4 Great Ways to Work Out During Pregnancy

Four types of exercise that are safe for all trimesters.

4 Great Ways to Workout During Pregnancy | Well Rounded NY

“Regular physical activity during pregnancy improves or maintains physical fitness, helps with weight management, reduces the risk of gestational diabetes in obese women, and enhances psychologic well-being.” – ACOG

Gone are the days where you have to give up your workout routine because of assumption that it could be unsafe for a healthy pregnancy and baby.  In fact, in light of recent studies and research over the past few years, a safe and effective fitness routine is not only highly recommended but also beneficial for a variety of reasons. In addition, it helps increase your body’s oxygen capacity which helps transport red blood cells to your baby which is extremely important for growth and development.  Because definitive and concrete research on types of exercise and pregnancy are limited, it is important to listen to your body to best understand its limits.

Here are 4 workouts suitable for pregnancy:

1. Pilates. Pilates based workouts are one of the most effective ways to stay toned and build strength for your pregnancy, labor and delivery, and beyond.  There are a variety of pilates workouts to consider: Pilates Mat, Pilates Reformer, or SLT (a megaformer based routine that tones the entire body). Pilates based exercises focus on strengthening your core muscles (the deeper layers) – predominantly the torso region.  The goal is to keep these different abdominal layers strong so that they support the physiological process of labor and delivery.  Pilates is considered low-impact.  When engaging in either the mat or reformer variations, movement that shapes your body into a C-spine, abdominal crunches and laying supine are all contraindicated during pregnancy.

2. Yoga. Yoga is not only relaxing but it is also effective for supporting the growing belly as well as the physical changes associated with pregnancy.  If you’re familiar to yoga, you may not necessarily need to switch to a prenatal focused yoga, but rather familiarize yourself with modifications.  Yoga helps relieve tight hip flexor muscles, release upper back and neck tension and increase blood flow to sore muscles.  When performing the Sun Salutation vinyasa series – avoid the upward dog and instead push back up from chaturanga with your knees on the mat.  The flexion is contraindicated during pregnancy. In addition, postures that require lying down should be supported with a bolster.  If you are taking a regular yoga class, be sure to inform your instructor for additional guidance. Note: Hot yoga is not recommended during pregnancy because it could increase internal body temperature greater than what is appropriate for during pregnancy.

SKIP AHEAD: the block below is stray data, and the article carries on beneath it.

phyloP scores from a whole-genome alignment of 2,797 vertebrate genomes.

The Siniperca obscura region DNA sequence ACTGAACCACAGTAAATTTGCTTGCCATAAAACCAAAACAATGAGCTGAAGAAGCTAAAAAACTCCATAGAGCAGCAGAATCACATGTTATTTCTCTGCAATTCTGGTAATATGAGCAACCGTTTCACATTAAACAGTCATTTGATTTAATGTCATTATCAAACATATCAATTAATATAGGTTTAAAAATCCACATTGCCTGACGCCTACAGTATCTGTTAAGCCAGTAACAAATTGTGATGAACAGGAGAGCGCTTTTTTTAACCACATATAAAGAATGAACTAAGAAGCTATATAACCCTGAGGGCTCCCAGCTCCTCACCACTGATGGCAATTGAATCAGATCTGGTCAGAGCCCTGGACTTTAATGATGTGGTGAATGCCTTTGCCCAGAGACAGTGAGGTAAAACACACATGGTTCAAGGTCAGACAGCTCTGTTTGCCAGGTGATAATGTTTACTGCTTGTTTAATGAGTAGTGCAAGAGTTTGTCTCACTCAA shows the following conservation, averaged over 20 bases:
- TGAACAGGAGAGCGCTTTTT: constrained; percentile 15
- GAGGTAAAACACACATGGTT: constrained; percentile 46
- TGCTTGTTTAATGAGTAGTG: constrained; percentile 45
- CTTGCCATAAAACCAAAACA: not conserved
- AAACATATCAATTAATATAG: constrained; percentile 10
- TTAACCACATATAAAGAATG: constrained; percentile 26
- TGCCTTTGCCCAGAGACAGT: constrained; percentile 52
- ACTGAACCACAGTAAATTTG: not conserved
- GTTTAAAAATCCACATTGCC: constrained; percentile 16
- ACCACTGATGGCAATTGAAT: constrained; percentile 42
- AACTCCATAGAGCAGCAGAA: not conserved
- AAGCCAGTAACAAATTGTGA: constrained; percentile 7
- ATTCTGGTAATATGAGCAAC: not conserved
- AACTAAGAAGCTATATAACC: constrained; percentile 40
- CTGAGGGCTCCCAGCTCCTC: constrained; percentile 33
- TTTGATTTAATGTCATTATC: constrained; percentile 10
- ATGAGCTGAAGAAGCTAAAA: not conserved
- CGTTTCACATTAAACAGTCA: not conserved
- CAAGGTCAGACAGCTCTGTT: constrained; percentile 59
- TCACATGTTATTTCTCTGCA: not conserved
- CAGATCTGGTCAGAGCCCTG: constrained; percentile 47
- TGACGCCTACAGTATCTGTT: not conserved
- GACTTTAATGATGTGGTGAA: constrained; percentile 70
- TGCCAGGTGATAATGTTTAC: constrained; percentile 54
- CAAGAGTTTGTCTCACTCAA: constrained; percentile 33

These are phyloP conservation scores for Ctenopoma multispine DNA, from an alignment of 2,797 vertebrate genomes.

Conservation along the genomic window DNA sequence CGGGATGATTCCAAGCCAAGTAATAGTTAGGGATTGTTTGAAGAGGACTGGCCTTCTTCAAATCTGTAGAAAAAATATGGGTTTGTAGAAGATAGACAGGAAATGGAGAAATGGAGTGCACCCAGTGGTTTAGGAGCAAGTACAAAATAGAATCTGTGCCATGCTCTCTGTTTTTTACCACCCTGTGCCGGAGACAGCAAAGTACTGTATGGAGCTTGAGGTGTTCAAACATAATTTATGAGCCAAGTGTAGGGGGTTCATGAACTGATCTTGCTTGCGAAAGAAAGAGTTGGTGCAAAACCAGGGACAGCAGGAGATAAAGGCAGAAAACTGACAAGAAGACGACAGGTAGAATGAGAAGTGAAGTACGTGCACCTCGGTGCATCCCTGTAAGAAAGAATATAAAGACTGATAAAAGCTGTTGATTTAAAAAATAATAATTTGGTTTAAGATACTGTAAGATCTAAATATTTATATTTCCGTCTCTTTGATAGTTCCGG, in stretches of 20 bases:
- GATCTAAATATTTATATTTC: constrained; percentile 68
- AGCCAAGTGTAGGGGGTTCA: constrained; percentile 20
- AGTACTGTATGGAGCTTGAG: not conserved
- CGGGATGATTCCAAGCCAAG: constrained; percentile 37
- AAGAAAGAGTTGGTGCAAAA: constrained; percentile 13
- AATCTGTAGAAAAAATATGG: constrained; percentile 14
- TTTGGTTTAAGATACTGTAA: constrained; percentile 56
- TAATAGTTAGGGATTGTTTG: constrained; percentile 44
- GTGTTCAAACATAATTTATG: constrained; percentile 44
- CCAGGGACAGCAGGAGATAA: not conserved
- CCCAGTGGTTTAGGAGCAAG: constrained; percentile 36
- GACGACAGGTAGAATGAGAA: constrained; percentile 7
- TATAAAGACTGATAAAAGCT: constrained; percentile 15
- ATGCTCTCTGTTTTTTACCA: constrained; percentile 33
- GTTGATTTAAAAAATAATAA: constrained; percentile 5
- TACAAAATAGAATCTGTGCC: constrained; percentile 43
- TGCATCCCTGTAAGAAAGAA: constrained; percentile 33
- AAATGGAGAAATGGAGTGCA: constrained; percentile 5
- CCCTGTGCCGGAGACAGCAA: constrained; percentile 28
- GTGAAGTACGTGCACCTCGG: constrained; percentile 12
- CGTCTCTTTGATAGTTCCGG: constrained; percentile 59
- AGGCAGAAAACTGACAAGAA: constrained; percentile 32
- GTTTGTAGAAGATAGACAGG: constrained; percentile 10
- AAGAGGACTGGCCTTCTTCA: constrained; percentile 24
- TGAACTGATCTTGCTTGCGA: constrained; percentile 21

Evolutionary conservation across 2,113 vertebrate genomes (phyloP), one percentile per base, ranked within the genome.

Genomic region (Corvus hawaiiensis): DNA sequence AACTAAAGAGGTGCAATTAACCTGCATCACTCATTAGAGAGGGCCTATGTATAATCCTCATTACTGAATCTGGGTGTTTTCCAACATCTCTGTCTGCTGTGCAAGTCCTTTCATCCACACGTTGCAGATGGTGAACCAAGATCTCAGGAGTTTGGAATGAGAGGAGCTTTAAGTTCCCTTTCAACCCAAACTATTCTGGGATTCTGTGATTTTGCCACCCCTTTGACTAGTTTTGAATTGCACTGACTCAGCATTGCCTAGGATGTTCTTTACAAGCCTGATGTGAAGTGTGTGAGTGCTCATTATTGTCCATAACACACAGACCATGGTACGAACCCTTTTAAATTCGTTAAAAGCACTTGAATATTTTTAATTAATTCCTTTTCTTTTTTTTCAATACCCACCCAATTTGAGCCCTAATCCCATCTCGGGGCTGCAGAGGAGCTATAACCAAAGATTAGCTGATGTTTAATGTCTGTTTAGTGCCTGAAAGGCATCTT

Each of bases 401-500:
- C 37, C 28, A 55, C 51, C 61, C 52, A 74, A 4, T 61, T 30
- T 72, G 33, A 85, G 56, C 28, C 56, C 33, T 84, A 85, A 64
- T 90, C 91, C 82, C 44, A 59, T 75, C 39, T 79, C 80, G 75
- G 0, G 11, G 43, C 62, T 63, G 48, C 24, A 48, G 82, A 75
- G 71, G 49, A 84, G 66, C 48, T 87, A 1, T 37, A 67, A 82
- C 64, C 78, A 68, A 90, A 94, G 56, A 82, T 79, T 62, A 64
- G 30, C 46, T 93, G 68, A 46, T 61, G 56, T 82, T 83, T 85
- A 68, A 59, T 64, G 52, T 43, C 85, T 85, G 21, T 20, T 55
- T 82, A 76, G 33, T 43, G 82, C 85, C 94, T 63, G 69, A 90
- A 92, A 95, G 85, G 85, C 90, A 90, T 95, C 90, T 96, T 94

3. Swimming. Water workouts are safe and effective for pregnancy. They’re low-impact and help relieve the pressure of achy muscles and joints.  If you’re not an avid swimmer, there are other prenatal friendly water workouts to consider.  The reason water is preferred as a medium is because you could perform the same exercises you would do on “land” but with less strain to the body. Take advantage of the pool if you have access to it!

4. Strength conditioning. These days strength conditioning classes appear in various forms. If you’re a member of a gym, you may see classes such as “Total Body Conditioning,” “Athletic Conditioning,” “Pure Strength,” etc. These classes all offer forms of strengthening appropriate during pregnancy.  When taking them, it is important to understand a few things: 1) Inform your instructor so that they are aware and if they are prenatal certified they’ll be sure to monitor your form and offer modifications 2) Monitor your heart rate so that you’re able to see what exercises cause the spike, as too high of a heart rate affects blood flow to the placenta 3) Listen to your body by taking breaks and hydrating as needed.

We’d love to hear what your favorite workouts have been during pregnancy! Comment below. Having trouble getting to a gym or a class? Here are simple ways to build a prenatal workout into your day!

Photo by Amy Frances Photography.

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About Anita Mirchandani

Anita Mirchandani, M.S, R.D, C.D.N received a B.A. from NYU and a M.S. in Clinical Nutrition from NYU. After completing a dietetic internship at New York-Presbyterian hospital, Anita is a practicing Registered Dietitian. Anita also maintains current fitness certifications in indoor cycling, kickboxing, group exercise, and personal training. As of June 2014, Anita represents the New York State Dietetic Association as a media spokesperson. She is also an AFPA certified prenatal and postnatal exercise specialist. Currently, Anita consults on all things nutrition related for food and beverage start-ups. She is the resident dietitian at Yummy Spoonfuls and contributes content to various platforms. Follow @FitNutAnita on Twitter and Instagram to be part of the conversation!

Anita Mirchandani

Anita Mirchandani

Anita Mirchandani, M.S, R.D, C.D.N received a B.A. from NYU and a M.S. in Clinical Nutrition from NYU. After completing a dietetic internship at New York-Presbyterian hospital, Anita is a practicing Registered Dietitian. Anita also maintains current fitness certifications in indoor cycling, kickboxing, group exercise, and personal training. As of June 2014, Anita represents the New York State Dietetic Association as a media spokesperson. She is also an AFPA certified prenatal and postnatal exercise specialist. Currently, Anita consults on all things nutrition related for food and beverage start-ups. She is the resident dietitian at Yummy Spoonfuls and contributes content to various platforms. Follow @FitNutAnita on Twitter and Instagram to be part of the conversation!

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